Speed dating white plains ny
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Published in 2008 to coincide with a landmark two-city exhibition in New York and Washington, D.C., this volume features extraordinary paintings, prints, sculptures, and photographs, along with thoughtful discussions of Scholder’s myth-shattering depictions of the Native American experience.
Jewelry has long been an important form of artistic expression for Native peoples in the Southwest; its diversity of design reflects a long history of migrations, trade, and cultural exchange.
In this book, four scholars introduce important and little-known ceramic figures and vessels representing the cultures of the Andes, Mexico, the American Southwest, and the eastern United States.
Extensively illustrated with beautiful new photographs of objects from the museum’s collections, including many pieces published here for the first time, In this book, which grew out of a landmark NMAI symposium in 1995, Native and non-Native scholars and museum professionals explore issues concerning the representation of Indians and their cultures by museums in North America.
“In [this] memorable book, Indian people use words, actions, and artifacts to represent themselves as fully human, free at last from the soul-cramping and spirit-reducing tests of authenticity and purity.” For the first Americans, a record of the past is written in the objects that were a part of daily life.
Values, traditions, and beliefs are embodied in works of Native creativity, from children’s toys to leaders’ war shirts, and from Arctic kayaks to masks made by the people of Tierra del Fuego.
For more information, contact NMAI Publications at [email protected] All purchases support the NMAI's mission to advance knowledge and understanding of the Native cultures of the Western Hemisphere—past, present, and future—through partnership with Native peoples and others.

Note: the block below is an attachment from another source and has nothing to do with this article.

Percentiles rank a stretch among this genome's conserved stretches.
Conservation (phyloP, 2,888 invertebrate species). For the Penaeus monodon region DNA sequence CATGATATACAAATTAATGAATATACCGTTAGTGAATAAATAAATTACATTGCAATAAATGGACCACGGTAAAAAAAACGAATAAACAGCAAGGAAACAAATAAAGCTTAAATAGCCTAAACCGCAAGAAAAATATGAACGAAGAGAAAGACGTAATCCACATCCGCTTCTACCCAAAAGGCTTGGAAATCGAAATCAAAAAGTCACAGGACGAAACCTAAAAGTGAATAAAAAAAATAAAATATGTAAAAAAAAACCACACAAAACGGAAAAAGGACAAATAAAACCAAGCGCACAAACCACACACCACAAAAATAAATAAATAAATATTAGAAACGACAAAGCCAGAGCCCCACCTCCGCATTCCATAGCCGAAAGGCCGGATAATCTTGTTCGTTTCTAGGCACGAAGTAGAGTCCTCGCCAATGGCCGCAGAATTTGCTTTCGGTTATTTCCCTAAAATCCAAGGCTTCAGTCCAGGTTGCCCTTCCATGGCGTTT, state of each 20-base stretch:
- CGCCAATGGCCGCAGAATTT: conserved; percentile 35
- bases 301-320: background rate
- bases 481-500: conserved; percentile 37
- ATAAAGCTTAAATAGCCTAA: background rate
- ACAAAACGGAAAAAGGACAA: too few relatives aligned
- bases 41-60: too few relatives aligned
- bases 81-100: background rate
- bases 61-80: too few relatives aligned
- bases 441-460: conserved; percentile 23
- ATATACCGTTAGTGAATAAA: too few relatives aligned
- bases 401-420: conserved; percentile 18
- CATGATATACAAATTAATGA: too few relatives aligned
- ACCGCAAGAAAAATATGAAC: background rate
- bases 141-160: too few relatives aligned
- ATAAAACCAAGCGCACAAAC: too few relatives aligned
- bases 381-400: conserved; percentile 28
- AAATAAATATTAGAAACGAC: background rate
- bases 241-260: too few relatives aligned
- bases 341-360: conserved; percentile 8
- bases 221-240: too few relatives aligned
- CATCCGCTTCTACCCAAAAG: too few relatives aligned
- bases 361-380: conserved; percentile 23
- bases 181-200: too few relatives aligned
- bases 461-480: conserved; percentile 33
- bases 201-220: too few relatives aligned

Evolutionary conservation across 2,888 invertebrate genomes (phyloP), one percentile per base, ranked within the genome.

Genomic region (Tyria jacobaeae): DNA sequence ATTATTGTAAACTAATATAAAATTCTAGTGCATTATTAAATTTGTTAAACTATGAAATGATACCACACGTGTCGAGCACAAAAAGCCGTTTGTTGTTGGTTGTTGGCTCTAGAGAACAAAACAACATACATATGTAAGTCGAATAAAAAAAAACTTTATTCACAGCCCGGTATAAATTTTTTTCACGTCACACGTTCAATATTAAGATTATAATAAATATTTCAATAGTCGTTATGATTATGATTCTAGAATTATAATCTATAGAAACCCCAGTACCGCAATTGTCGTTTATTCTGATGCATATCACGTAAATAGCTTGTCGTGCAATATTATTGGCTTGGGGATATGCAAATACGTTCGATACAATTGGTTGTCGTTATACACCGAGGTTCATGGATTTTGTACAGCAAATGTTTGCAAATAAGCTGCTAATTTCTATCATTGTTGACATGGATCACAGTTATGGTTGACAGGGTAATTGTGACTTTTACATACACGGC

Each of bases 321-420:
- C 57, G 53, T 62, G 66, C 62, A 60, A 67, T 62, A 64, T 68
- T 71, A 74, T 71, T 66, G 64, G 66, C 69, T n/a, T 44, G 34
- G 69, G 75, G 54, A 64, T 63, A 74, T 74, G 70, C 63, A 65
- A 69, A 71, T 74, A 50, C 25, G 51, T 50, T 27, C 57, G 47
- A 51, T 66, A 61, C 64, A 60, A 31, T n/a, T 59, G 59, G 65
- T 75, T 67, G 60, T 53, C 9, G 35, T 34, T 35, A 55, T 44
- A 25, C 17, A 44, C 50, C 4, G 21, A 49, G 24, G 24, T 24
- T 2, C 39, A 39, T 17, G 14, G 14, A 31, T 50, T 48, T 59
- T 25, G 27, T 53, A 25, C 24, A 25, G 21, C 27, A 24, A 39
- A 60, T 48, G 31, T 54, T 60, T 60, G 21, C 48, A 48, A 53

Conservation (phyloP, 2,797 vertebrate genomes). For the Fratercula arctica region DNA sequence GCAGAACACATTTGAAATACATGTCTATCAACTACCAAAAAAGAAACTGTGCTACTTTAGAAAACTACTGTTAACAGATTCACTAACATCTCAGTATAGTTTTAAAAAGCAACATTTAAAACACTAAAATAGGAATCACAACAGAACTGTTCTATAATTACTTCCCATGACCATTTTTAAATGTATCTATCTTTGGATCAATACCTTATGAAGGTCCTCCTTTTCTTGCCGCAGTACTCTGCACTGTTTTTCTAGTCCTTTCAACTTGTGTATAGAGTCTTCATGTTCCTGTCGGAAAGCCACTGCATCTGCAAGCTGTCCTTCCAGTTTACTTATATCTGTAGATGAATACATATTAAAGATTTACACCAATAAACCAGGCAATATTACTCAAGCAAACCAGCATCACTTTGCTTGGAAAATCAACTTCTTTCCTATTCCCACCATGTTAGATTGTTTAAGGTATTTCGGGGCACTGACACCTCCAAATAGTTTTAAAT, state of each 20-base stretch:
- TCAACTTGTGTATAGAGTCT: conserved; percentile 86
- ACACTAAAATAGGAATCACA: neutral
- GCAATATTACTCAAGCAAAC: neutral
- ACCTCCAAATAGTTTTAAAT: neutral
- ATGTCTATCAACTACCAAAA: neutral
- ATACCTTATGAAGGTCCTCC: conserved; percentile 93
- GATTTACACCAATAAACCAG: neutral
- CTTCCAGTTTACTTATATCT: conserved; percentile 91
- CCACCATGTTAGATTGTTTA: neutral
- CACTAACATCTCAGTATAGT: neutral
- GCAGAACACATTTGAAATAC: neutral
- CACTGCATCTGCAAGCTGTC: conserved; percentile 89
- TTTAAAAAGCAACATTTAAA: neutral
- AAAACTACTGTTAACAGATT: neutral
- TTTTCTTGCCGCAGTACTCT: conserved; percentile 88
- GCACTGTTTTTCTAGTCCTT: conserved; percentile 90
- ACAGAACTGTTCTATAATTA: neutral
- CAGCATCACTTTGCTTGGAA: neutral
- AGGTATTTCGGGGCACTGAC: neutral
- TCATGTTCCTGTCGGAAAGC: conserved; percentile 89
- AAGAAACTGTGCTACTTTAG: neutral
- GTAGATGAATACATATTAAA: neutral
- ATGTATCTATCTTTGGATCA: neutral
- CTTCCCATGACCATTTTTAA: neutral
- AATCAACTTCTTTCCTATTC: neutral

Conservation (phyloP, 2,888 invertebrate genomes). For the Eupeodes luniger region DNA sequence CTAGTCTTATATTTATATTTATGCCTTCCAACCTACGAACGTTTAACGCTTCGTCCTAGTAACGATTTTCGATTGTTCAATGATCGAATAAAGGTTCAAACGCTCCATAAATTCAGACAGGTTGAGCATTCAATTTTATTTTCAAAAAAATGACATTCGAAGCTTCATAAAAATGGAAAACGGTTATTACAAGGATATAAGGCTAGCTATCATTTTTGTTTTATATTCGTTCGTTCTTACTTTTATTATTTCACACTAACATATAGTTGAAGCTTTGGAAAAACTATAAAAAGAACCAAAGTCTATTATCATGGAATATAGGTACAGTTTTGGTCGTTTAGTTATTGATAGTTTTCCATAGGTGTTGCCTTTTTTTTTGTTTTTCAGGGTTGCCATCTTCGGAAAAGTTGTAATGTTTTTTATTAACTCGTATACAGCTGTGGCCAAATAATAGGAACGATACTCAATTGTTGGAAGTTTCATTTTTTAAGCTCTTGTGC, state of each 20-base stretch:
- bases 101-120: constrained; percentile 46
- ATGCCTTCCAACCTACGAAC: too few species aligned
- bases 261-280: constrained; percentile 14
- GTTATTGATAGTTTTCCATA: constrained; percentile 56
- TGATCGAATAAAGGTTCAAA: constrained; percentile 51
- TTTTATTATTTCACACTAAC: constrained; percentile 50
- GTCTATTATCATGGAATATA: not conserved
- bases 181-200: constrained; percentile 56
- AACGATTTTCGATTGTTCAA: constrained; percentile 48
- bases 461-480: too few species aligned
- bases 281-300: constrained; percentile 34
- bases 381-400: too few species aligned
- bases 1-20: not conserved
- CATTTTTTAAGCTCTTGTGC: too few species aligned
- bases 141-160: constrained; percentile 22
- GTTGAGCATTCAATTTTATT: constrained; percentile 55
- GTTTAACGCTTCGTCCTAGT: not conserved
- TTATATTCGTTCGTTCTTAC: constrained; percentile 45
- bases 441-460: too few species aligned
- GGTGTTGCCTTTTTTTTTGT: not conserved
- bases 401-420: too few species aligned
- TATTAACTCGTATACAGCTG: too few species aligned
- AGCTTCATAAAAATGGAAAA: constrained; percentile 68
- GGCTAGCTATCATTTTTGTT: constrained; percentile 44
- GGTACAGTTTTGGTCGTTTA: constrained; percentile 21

Respected singers, storytellers, artists, elders, and scholars from Native cultures throughout the Americas were invited to the museum to choose objects of personal meaning to them.Lushly illustrated with more than 150 never-before-published photographs, this retrospective represents the first major publication of Horace Poolaw's photography.Poolaw, a Kiowa Indian from Anadarko, Oklahoma, documented his community during a time of great change, witnessing with his camera the transformations that each decade of the twentieth century brought to his multi-tribal community.is an illustrated overview of the intricate sculptural jewelry created by Denise Wallace (Chugach Aleut) and her non-Native husband and partner, Samuel Wallace.The Wallace's innovative work using fossil ivory, silver, and richly colored stones explores a contemporary style that is rooted in the traditions of Denise's Chugach culture.Showcasing the powerful indigenous art of a region that spans national borders, the book provides readers with an understanding of the Anishinaabeg as contemporary citizens of North America with deep roots in their Great Lakes homeland.